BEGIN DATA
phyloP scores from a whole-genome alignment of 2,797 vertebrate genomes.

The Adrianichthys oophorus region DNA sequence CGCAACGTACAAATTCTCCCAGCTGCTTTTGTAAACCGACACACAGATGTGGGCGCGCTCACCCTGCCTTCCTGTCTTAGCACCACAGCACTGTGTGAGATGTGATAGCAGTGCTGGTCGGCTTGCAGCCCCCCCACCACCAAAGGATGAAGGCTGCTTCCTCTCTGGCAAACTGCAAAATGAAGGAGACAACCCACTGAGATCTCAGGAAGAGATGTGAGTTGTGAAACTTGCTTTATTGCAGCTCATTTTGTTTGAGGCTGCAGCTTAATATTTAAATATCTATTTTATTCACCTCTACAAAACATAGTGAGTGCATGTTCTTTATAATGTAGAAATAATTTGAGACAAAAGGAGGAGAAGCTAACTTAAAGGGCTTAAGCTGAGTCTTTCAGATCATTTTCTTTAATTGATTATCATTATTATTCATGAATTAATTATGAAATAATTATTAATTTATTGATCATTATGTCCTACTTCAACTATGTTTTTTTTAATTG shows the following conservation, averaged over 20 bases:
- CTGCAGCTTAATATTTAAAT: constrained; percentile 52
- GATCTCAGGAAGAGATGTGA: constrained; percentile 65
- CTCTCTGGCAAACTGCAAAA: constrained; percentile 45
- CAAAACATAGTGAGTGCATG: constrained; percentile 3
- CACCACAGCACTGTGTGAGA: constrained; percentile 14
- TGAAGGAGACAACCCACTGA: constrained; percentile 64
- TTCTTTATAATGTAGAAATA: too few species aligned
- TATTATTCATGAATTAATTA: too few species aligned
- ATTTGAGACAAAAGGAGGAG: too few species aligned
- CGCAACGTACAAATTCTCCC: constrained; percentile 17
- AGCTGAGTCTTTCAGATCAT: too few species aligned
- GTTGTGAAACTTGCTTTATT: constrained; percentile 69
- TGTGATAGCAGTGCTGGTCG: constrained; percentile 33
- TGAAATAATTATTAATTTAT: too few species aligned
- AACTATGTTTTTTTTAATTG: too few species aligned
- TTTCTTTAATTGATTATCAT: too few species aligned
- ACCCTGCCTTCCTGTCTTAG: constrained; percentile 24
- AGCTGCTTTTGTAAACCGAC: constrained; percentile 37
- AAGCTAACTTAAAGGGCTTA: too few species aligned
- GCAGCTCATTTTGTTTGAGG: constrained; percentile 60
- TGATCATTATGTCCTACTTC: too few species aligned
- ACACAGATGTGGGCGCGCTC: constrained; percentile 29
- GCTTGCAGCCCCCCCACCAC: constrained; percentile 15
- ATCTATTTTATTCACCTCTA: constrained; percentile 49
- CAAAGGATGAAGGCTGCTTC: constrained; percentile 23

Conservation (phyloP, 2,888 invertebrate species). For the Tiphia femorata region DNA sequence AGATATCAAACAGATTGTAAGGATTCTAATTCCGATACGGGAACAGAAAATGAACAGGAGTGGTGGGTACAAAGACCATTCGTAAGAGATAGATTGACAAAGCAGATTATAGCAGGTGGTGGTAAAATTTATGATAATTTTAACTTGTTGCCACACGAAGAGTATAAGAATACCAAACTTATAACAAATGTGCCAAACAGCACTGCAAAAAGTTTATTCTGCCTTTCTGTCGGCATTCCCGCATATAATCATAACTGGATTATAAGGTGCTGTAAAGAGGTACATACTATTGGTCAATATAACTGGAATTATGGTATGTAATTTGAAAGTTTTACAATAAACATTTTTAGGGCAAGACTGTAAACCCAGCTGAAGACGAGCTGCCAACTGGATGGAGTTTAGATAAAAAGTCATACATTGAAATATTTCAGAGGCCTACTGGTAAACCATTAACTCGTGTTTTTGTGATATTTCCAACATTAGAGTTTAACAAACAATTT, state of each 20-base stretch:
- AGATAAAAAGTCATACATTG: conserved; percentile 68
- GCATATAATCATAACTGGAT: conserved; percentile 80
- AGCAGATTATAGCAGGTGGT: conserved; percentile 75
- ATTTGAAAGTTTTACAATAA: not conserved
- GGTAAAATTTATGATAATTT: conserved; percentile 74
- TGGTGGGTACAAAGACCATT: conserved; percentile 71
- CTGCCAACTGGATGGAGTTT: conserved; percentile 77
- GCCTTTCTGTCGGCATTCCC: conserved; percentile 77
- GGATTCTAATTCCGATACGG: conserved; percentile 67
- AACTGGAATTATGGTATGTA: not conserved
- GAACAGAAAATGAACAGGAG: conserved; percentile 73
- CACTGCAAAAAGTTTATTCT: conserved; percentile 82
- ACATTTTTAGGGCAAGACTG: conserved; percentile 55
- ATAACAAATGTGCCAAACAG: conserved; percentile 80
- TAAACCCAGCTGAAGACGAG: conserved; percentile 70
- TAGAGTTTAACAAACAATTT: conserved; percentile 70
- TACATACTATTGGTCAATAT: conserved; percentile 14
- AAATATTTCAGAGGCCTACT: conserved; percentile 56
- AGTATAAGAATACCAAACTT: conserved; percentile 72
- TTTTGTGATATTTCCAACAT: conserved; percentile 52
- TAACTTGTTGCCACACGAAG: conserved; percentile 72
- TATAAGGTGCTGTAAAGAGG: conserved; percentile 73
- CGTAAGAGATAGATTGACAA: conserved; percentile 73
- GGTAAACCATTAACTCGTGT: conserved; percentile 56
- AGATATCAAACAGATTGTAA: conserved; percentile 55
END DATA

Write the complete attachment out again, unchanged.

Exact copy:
phyloP scores from a whole-genome alignment of 2,797 vertebrate genomes.

The Adrianichthys oophorus region DNA sequence CGCAACGTACAAATTCTCCCAGCTGCTTTTGTAAACCGACACACAGATGTGGGCGCGCTCACCCTGCCTTCCTGTCTTAGCACCACAGCACTGTGTGAGATGTGATAGCAGTGCTGGTCGGCTTGCAGCCCCCCCACCACCAAAGGATGAAGGCTGCTTCCTCTCTGGCAAACTGCAAAATGAAGGAGACAACCCACTGAGATCTCAGGAAGAGATGTGAGTTGTGAAACTTGCTTTATTGCAGCTCATTTTGTTTGAGGCTGCAGCTTAATATTTAAATATCTATTTTATTCACCTCTACAAAACATAGTGAGTGCATGTTCTTTATAATGTAGAAATAATTTGAGACAAAAGGAGGAGAAGCTAACTTAAAGGGCTTAAGCTGAGTCTTTCAGATCATTTTCTTTAATTGATTATCATTATTATTCATGAATTAATTATGAAATAATTATTAATTTATTGATCATTATGTCCTACTTCAACTATGTTTTTTTTAATTG shows the following conservation, averaged over 20 bases:
- CTGCAGCTTAATATTTAAAT: constrained; percentile 52
- GATCTCAGGAAGAGATGTGA: constrained; percentile 65
- CTCTCTGGCAAACTGCAAAA: constrained; percentile 45
- CAAAACATAGTGAGTGCATG: constrained; percentile 3
- CACCACAGCACTGTGTGAGA: constrained; percentile 14
- TGAAGGAGACAACCCACTGA: constrained; percentile 64
- TTCTTTATAATGTAGAAATA: too few species aligned
- TATTATTCATGAATTAATTA: too few species aligned
- ATTTGAGACAAAAGGAGGAG: too few species aligned
- CGCAACGTACAAATTCTCCC: constrained; percentile 17
- AGCTGAGTCTTTCAGATCAT: too few species aligned
- GTTGTGAAACTTGCTTTATT: constrained; percentile 69
- TGTGATAGCAGTGCTGGTCG: constrained; percentile 33
- TGAAATAATTATTAATTTAT: too few species aligned
- AACTATGTTTTTTTTAATTG: too few species aligned
- TTTCTTTAATTGATTATCAT: too few species aligned
- ACCCTGCCTTCCTGTCTTAG: constrained; percentile 24
- AGCTGCTTTTGTAAACCGAC: constrained; percentile 37
- AAGCTAACTTAAAGGGCTTA: too few species aligned
- GCAGCTCATTTTGTTTGAGG: constrained; percentile 60
- TGATCATTATGTCCTACTTC: too few species aligned
- ACACAGATGTGGGCGCGCTC: constrained; percentile 29
- GCTTGCAGCCCCCCCACCAC: constrained; percentile 15
- ATCTATTTTATTCACCTCTA: constrained; percentile 49
- CAAAGGATGAAGGCTGCTTC: constrained; percentile 23

Conservation (phyloP, 2,888 invertebrate species). For the Tiphia femorata region DNA sequence AGATATCAAACAGATTGTAAGGATTCTAATTCCGATACGGGAACAGAAAATGAACAGGAGTGGTGGGTACAAAGACCATTCGTAAGAGATAGATTGACAAAGCAGATTATAGCAGGTGGTGGTAAAATTTATGATAATTTTAACTTGTTGCCACACGAAGAGTATAAGAATACCAAACTTATAACAAATGTGCCAAACAGCACTGCAAAAAGTTTATTCTGCCTTTCTGTCGGCATTCCCGCATATAATCATAACTGGATTATAAGGTGCTGTAAAGAGGTACATACTATTGGTCAATATAACTGGAATTATGGTATGTAATTTGAAAGTTTTACAATAAACATTTTTAGGGCAAGACTGTAAACCCAGCTGAAGACGAGCTGCCAACTGGATGGAGTTTAGATAAAAAGTCATACATTGAAATATTTCAGAGGCCTACTGGTAAACCATTAACTCGTGTTTTTGTGATATTTCCAACATTAGAGTTTAACAAACAATTT, state of each 20-base stretch:
- AGATAAAAAGTCATACATTG: conserved; percentile 68
- GCATATAATCATAACTGGAT: conserved; percentile 80
- AGCAGATTATAGCAGGTGGT: conserved; percentile 75
- ATTTGAAAGTTTTACAATAA: not conserved
- GGTAAAATTTATGATAATTT: conserved; percentile 74
- TGGTGGGTACAAAGACCATT: conserved; percentile 71
- CTGCCAACTGGATGGAGTTT: conserved; percentile 77
- GCCTTTCTGTCGGCATTCCC: conserved; percentile 77
- GGATTCTAATTCCGATACGG: conserved; percentile 67
- AACTGGAATTATGGTATGTA: not conserved
- GAACAGAAAATGAACAGGAG: conserved; percentile 73
- CACTGCAAAAAGTTTATTCT: conserved; percentile 82
- ACATTTTTAGGGCAAGACTG: conserved; percentile 55
- ATAACAAATGTGCCAAACAG: conserved; percentile 80
- TAAACCCAGCTGAAGACGAG: conserved; percentile 70
- TAGAGTTTAACAAACAATTT: conserved; percentile 70
- TACATACTATTGGTCAATAT: conserved; percentile 14
- AAATATTTCAGAGGCCTACT: conserved; percentile 56
- AGTATAAGAATACCAAACTT: conserved; percentile 72
- TTTTGTGATATTTCCAACAT: conserved; percentile 52
- TAACTTGTTGCCACACGAAG: conserved; percentile 72
- TATAAGGTGCTGTAAAGAGG: conserved; percentile 73
- CGTAAGAGATAGATTGACAA: conserved; percentile 73
- GGTAAACCATTAACTCGTGT: conserved; percentile 56
- AGATATCAAACAGATTGTAA: conserved; percentile 55